As an example, authenticity metric values may be determined based on the results of the execution of a fuzzy logic algorithm which associates different weights to multiple authenticity data values based on usage by consumers, third party reviews, and optimization algorithms. As another example, authenticity metric values may be determined using a neural network; illustratively, a neural network may be trained to determine authenticity based on an initial set of web element data and following training, the neural network may be used to automatically assign authenticity weights to web elements. As yet another example, authenticity metric values may be determined by people associating weights to available authenticity data, either transparent to the consumer, or by consumers themselves. As yet another example, authenticity metric values may be determined by regulatory or advisory consortia whom have credentials in the related areas for which authenticity metrics are being derived.

In other words Disney proposes a sort of curated search experience. Filtering out certain kinds of results is explicitly mentioned a bit later in the patent application. Some of the ideas advanced in the Disney application don't seem particularly novel. In particular filtering results based on consultation with advisers is something already done by blekko1 which restricts health related queries to results from an approved list of 76 sites.

Authority and priority in developing search results has historically been a hard problem. Google's original PageRank algorithm was one of the first relatively successful efforts at tackling this problem, but it wouldn't take long for Google's algorithm to be manipulated and the current methods used to derive results for Google Search are far removed from the simplicity of the original PageRank. Over the years Google has worked to diminish the placement of "piracy" websites in its search results,2 but Disney can't be happy with the ordering of the following results that appear above the fold for the search term "Frozen":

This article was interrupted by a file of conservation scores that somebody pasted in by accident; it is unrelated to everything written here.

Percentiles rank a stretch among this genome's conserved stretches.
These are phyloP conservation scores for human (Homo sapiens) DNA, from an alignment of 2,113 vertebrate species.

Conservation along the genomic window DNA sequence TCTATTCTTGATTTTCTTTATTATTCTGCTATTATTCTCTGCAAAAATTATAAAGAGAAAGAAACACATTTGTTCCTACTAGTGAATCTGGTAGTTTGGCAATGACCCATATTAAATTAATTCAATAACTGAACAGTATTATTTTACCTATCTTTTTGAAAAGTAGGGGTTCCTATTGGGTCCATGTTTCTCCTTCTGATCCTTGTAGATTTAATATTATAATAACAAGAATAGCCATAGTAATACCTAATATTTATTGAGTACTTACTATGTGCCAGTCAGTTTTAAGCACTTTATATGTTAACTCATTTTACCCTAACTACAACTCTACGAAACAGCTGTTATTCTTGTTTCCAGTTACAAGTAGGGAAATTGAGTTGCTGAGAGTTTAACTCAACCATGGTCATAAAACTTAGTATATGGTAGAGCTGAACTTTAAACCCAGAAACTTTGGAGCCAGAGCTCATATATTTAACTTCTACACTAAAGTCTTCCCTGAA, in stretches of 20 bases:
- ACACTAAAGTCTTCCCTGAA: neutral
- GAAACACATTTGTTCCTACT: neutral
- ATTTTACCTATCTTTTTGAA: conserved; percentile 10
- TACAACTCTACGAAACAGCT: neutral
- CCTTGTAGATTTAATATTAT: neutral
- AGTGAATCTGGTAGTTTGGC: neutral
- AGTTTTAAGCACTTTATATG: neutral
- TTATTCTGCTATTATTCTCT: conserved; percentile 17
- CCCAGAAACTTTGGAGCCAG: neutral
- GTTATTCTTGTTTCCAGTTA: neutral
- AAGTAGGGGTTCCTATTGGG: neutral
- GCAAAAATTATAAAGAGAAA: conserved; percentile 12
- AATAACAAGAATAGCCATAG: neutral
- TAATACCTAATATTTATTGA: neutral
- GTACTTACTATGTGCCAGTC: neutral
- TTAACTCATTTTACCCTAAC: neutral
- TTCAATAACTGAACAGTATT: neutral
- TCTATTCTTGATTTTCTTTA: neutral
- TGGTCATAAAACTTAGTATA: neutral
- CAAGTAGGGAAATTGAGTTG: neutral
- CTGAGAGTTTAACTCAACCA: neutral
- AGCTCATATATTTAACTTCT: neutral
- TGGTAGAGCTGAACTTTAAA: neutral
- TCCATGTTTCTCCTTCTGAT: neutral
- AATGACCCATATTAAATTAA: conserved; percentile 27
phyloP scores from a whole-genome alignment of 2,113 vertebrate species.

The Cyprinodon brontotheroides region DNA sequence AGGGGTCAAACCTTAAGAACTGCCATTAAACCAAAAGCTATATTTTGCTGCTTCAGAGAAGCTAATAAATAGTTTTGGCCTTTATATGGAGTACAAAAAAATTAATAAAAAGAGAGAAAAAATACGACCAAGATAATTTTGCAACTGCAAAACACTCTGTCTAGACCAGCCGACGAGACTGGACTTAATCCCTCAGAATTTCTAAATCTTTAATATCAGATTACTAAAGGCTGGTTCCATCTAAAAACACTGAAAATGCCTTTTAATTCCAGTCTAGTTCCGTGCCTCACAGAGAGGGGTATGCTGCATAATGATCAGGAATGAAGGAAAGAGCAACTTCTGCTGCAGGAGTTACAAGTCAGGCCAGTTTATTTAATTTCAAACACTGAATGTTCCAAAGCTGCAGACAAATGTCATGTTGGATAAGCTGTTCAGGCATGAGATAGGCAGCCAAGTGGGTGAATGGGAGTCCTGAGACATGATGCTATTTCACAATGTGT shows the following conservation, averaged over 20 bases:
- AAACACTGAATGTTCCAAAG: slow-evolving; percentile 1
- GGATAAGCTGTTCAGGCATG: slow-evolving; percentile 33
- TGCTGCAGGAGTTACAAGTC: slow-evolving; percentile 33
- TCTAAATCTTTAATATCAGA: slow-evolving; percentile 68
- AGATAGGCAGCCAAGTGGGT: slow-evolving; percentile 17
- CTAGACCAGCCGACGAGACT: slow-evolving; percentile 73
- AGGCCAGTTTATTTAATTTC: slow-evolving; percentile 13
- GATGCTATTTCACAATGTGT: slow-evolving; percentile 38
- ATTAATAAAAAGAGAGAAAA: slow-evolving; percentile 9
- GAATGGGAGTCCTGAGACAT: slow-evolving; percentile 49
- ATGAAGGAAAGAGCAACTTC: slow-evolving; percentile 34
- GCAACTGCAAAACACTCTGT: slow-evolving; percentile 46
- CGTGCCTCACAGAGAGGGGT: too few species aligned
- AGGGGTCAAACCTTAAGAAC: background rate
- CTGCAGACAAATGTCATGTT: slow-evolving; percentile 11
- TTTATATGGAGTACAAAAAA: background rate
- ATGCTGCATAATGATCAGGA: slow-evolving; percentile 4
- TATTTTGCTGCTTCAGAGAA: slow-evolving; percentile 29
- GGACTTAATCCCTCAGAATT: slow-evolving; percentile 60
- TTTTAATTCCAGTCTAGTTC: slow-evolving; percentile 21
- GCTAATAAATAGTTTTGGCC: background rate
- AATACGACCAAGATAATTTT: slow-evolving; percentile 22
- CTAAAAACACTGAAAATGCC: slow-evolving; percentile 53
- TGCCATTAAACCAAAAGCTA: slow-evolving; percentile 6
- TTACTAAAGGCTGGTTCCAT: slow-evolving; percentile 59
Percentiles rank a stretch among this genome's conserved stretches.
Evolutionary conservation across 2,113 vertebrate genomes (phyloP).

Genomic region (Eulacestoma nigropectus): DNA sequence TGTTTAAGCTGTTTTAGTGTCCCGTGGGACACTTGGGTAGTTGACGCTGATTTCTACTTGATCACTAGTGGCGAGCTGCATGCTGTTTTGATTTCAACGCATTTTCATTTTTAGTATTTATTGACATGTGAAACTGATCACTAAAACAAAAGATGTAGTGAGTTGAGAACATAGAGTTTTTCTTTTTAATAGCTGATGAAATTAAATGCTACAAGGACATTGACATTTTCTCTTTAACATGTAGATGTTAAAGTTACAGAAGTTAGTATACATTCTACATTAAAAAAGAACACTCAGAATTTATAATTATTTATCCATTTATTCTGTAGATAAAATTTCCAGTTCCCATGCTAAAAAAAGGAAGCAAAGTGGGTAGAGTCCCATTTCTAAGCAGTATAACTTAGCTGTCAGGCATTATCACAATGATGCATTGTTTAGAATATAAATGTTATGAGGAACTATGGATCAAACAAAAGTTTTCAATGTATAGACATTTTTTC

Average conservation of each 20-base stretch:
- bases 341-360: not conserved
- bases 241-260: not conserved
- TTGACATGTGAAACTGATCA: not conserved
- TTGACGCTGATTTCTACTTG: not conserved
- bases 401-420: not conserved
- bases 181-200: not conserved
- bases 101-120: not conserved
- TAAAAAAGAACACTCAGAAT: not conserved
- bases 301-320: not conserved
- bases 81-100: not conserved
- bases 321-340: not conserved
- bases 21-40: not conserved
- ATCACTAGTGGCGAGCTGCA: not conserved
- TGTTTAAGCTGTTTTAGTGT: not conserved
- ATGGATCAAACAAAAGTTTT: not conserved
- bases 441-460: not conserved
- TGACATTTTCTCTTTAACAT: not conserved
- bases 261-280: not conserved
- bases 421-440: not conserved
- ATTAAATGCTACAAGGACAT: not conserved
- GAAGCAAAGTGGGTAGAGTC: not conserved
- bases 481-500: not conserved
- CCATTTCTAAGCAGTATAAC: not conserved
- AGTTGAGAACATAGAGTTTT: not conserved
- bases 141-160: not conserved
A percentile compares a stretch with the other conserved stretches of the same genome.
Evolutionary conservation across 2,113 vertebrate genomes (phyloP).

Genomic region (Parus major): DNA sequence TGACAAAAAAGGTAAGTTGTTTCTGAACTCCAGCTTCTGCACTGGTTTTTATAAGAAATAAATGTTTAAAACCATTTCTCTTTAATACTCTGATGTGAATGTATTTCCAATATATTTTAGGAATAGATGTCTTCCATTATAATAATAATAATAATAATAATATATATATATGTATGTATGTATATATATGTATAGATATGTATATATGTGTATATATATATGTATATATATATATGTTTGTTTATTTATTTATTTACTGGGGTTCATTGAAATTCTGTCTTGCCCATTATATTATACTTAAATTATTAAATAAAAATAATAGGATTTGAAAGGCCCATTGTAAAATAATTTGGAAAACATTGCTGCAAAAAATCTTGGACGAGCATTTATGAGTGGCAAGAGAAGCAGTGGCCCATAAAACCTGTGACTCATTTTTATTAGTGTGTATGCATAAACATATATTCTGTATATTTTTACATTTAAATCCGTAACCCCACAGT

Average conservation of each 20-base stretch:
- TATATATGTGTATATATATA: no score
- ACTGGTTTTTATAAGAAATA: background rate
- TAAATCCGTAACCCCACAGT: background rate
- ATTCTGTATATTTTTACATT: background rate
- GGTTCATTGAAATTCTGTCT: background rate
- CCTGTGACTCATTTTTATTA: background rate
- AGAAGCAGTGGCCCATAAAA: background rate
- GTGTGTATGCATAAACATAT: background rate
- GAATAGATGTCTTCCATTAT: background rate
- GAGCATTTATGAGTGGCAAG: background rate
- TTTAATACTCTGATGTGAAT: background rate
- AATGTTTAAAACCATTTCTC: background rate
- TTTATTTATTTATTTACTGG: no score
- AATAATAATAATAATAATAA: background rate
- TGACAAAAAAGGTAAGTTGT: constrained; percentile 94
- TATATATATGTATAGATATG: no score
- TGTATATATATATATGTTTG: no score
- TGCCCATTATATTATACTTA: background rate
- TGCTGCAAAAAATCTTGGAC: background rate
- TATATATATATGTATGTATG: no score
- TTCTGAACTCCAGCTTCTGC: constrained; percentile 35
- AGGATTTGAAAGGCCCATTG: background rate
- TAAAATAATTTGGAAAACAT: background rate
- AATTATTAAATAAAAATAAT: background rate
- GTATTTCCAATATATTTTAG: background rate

Four actual search results are on the page above the fold as seen in this screen capture.

  1. Frozen (2013 film) – Wikipedia, the free encyclopedia
  2. Frozen (2013) – IMDb
  3. Frozen | Official Disney Site
  4. FROZEN – Let It Go Sing-along | Official Disney HD – YouTube

There's a number of things to dislike about this, but if you particularly dislike that your official web page which serves as a portal to use for promoting and selling a film named "Frozen" and associated schlock is not ranked first. In fact of the 14 links visible in the screen capture exactly one points towards a web domain controlled by Disney. While some people might be frustrated by these results as they occur without any indication that frozen is a word which has had a meaning for some substantial time before the existence of this animated film. Disney though must recognize that in addition to the "anti-piracy" angle often trotted out by media companies, that on the Internet they have almost no control over the presentation of their product.

The patent application is available on Google Patents.

  1. blekko is lead by Richard Skrenta of Elk Cloner, DMOZ, and Topix.com infamy. The people Marc Andreessen will fund never ceases to amaze.  

  2. With the notable exception of Youtube.